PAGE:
Immunosuppressive drugs—cyclosporin A and tacrolimus hydrate—might induce the immunosuppression that allows EBV infected lymphocytes to proliferate and permits the development of EBV positive lymphoma.2 Nevertheless, our findings suggest that this case may be a sporadic tumour that developed independently of EBV infection because of the following: (1) the presence of polyclonal EBV episomal forms; (2) a long interval between transplantation and development of the lymphoma; (3) the negativity of LMP-1 and EBNA-2, which play an important role in neoplastic processes in PTLPD; and (4) the presence of EBV positive reactive follicular hyperplasia in the lymphoid tissue adjacent to the lymphoma.

Our case is not the first to show monoclonal Ig gene rearrangement and polyclonal EBV episomes. A similar case was reported by Kaplan et al from eight cases of PTLPD.9 In these cases, EBV infection of the lymphoma cells might have occurred at some point after neoplastic transformation. Alternatively, an admixture of EBV infected B cells could be the reason for the appearance of multiple episomal forms of EBV. The clonal analysis using the EBV terminal probe could detect minor clones missed by Ig gene analysis because of the increased sensitivity.5 Although it was unsuccessful in our case, one way to confirm our finding would be to microdissect tumour cells and then determine whether or not the lymphoma cells were infected in a monoclonal or polyclonal fashion. The absence of EBNA-2 and LMP-1 does not exclude a role of EBV in tumorigenesis because EBNA1 also has oncogenic properties.10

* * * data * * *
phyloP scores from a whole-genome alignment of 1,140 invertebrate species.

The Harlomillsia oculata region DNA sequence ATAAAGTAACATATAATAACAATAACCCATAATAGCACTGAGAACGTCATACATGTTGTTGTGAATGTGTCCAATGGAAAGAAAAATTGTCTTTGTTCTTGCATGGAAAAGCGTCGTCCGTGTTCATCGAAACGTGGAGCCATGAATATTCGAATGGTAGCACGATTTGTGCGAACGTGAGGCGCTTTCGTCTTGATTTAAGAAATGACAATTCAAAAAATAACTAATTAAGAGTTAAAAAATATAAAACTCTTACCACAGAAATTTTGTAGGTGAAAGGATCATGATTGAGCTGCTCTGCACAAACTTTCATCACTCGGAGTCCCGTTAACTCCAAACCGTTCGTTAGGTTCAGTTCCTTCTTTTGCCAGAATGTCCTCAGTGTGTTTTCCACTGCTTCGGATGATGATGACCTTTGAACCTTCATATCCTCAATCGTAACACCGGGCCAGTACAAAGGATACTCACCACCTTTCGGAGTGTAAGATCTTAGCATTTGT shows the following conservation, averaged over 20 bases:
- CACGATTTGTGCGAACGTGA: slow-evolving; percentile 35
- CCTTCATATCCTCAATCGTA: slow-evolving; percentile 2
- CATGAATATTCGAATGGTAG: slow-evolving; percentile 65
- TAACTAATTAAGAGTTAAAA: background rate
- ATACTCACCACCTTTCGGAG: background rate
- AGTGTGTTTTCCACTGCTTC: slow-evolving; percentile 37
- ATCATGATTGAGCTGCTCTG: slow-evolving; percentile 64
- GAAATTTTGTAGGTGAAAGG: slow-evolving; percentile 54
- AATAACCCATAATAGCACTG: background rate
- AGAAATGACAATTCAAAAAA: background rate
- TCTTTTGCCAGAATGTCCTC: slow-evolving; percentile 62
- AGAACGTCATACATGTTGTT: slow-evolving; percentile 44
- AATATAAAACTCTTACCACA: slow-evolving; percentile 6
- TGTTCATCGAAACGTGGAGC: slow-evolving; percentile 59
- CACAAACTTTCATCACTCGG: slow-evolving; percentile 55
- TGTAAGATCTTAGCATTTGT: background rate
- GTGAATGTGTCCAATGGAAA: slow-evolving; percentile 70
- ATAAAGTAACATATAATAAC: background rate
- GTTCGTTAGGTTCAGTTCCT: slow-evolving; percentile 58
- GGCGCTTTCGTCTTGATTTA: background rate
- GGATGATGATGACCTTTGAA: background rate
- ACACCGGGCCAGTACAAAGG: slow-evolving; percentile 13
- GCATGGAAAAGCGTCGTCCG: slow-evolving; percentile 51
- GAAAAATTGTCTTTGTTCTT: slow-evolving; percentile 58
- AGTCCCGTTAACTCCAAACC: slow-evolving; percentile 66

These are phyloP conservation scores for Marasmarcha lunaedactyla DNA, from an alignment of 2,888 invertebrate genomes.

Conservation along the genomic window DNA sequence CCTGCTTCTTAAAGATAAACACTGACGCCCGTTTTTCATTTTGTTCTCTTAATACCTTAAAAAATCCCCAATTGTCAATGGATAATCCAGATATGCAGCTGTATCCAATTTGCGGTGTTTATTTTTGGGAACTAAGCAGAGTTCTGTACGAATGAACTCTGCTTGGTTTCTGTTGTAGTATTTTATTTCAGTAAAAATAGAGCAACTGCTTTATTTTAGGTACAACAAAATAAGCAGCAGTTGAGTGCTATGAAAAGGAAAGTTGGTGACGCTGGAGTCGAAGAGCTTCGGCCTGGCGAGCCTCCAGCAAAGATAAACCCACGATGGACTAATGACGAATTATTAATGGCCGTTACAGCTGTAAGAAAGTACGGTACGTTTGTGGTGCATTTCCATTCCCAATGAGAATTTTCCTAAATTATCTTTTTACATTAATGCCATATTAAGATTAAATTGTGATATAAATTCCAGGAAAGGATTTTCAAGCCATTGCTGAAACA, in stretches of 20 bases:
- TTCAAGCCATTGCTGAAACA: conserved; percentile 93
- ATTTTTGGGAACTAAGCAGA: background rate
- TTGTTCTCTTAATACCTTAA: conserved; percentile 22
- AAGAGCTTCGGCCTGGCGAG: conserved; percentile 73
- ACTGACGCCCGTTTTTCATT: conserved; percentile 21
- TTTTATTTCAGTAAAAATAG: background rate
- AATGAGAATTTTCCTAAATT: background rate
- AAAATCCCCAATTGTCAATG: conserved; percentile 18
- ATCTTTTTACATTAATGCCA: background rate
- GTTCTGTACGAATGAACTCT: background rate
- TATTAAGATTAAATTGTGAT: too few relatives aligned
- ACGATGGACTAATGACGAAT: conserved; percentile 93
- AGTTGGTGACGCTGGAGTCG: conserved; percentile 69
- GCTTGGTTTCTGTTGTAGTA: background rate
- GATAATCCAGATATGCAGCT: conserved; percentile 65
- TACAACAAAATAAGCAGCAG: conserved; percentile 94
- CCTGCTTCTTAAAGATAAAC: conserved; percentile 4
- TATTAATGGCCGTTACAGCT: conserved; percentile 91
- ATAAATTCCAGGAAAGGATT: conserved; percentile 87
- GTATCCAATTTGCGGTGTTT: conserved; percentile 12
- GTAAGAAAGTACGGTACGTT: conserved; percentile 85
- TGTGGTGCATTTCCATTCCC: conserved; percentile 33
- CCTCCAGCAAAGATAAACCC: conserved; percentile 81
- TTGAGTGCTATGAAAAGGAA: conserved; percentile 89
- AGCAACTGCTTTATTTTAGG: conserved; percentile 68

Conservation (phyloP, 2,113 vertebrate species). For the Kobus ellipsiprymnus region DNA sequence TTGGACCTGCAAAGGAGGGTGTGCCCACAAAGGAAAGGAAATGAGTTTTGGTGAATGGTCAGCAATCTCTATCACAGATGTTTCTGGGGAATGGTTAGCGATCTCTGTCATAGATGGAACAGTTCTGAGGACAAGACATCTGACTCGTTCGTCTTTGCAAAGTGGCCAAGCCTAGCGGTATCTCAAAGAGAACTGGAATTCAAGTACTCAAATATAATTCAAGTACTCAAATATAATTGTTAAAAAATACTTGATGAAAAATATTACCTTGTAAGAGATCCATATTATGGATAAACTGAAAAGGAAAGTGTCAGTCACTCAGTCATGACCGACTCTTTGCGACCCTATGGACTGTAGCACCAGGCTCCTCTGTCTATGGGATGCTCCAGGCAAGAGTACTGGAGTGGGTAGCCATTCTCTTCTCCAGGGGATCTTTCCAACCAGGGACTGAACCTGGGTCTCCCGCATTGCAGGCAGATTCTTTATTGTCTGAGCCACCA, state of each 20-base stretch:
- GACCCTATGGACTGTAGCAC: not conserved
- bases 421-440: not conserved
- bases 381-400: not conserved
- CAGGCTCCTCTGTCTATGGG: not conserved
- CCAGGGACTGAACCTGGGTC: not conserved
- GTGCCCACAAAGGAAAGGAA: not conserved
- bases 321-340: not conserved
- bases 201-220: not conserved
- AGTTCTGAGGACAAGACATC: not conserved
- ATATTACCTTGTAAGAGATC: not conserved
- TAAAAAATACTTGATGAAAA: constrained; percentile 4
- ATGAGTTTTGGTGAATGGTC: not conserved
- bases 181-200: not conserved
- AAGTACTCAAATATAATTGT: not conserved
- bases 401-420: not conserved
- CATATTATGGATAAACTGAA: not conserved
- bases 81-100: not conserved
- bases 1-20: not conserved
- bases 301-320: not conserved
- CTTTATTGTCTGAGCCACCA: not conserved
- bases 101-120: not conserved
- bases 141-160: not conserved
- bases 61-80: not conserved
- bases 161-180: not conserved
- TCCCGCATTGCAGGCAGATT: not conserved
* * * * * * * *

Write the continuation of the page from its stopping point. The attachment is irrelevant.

One possible explanation for the p53 staining of the lymphoma cells was as a result of inactivation and stabilisation of p53 protein by mutation of the p53 gene. However, it is also possible that inactivation of p53 by an EBV encoded protein resulted in stabilisation and accumulation of p53 in the lymphoma cells, because EBV infection is associated with the overexpression of p53 in infectious mononucleosis tissues.11

In conclusion, we describe a case of EBV positive PTLPD occurring six years after liver transplantation. Examination of the clonality of the EBV is important in the diagnostic evaluation of EBV positive PTLPD, even in apparent malignant lymphoma, because the importance of EBV infection in the lymphoma may vary in each case.


We are grateful to Dr MA Nalesnik, University of Pittsburgh Medical Center for his valuable comments and Dr N Teramoto, Okayama University Medical School for providing paraffin wax embedded sections of EBNA-2 positive lymphoma.